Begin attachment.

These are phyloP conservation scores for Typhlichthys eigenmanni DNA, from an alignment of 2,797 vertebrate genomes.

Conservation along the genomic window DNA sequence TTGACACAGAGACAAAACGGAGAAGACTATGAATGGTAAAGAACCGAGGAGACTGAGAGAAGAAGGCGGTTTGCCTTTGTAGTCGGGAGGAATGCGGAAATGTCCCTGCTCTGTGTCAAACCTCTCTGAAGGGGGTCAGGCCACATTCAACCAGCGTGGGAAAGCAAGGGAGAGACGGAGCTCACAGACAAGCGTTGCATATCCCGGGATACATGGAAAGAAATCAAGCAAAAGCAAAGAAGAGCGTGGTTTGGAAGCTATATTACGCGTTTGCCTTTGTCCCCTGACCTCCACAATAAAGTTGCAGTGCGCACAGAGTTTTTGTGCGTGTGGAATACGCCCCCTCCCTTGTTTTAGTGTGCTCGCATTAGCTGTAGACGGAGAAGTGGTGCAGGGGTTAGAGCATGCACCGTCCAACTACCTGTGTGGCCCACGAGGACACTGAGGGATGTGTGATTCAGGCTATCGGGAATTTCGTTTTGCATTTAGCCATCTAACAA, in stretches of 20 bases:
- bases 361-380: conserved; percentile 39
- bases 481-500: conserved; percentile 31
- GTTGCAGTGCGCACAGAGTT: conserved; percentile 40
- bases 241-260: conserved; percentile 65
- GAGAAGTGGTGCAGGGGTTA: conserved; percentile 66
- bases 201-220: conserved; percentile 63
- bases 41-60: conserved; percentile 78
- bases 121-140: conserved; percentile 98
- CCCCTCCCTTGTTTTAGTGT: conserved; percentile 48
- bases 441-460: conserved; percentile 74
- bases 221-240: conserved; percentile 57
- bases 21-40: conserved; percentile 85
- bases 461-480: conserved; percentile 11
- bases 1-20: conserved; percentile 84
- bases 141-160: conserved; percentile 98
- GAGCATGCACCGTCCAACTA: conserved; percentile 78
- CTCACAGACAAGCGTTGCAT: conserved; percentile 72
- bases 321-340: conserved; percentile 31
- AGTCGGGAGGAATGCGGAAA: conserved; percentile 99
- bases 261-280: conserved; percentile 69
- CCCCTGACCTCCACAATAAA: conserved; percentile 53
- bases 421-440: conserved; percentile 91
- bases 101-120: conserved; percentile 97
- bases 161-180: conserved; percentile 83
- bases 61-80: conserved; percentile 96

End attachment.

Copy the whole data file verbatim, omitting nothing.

These are phyloP conservation scores for Typhlichthys eigenmanni DNA, from an alignment of 2,797 vertebrate genomes.

Conservation along the genomic window DNA sequence TTGACACAGAGACAAAACGGAGAAGACTATGAATGGTAAAGAACCGAGGAGACTGAGAGAAGAAGGCGGTTTGCCTTTGTAGTCGGGAGGAATGCGGAAATGTCCCTGCTCTGTGTCAAACCTCTCTGAAGGGGGTCAGGCCACATTCAACCAGCGTGGGAAAGCAAGGGAGAGACGGAGCTCACAGACAAGCGTTGCATATCCCGGGATACATGGAAAGAAATCAAGCAAAAGCAAAGAAGAGCGTGGTTTGGAAGCTATATTACGCGTTTGCCTTTGTCCCCTGACCTCCACAATAAAGTTGCAGTGCGCACAGAGTTTTTGTGCGTGTGGAATACGCCCCCTCCCTTGTTTTAGTGTGCTCGCATTAGCTGTAGACGGAGAAGTGGTGCAGGGGTTAGAGCATGCACCGTCCAACTACCTGTGTGGCCCACGAGGACACTGAGGGATGTGTGATTCAGGCTATCGGGAATTTCGTTTTGCATTTAGCCATCTAACAA, in stretches of 20 bases:
- bases 361-380: conserved; percentile 39
- bases 481-500: conserved; percentile 31
- GTTGCAGTGCGCACAGAGTT: conserved; percentile 40
- bases 241-260: conserved; percentile 65
- GAGAAGTGGTGCAGGGGTTA: conserved; percentile 66
- bases 201-220: conserved; percentile 63
- bases 41-60: conserved; percentile 78
- bases 121-140: conserved; percentile 98
- CCCCTCCCTTGTTTTAGTGT: conserved; percentile 48
- bases 441-460: conserved; percentile 74
- bases 221-240: conserved; percentile 57
- bases 21-40: conserved; percentile 85
- bases 461-480: conserved; percentile 11
- bases 1-20: conserved; percentile 84
- bases 141-160: conserved; percentile 98
- GAGCATGCACCGTCCAACTA: conserved; percentile 78
- CTCACAGACAAGCGTTGCAT: conserved; percentile 72
- bases 321-340: conserved; percentile 31
- AGTCGGGAGGAATGCGGAAA: conserved; percentile 99
- bases 261-280: conserved; percentile 69
- CCCCTGACCTCCACAATAAA: conserved; percentile 53
- bases 421-440: conserved; percentile 91
- bases 101-120: conserved; percentile 97
- bases 161-180: conserved; percentile 83
- bases 61-80: conserved; percentile 96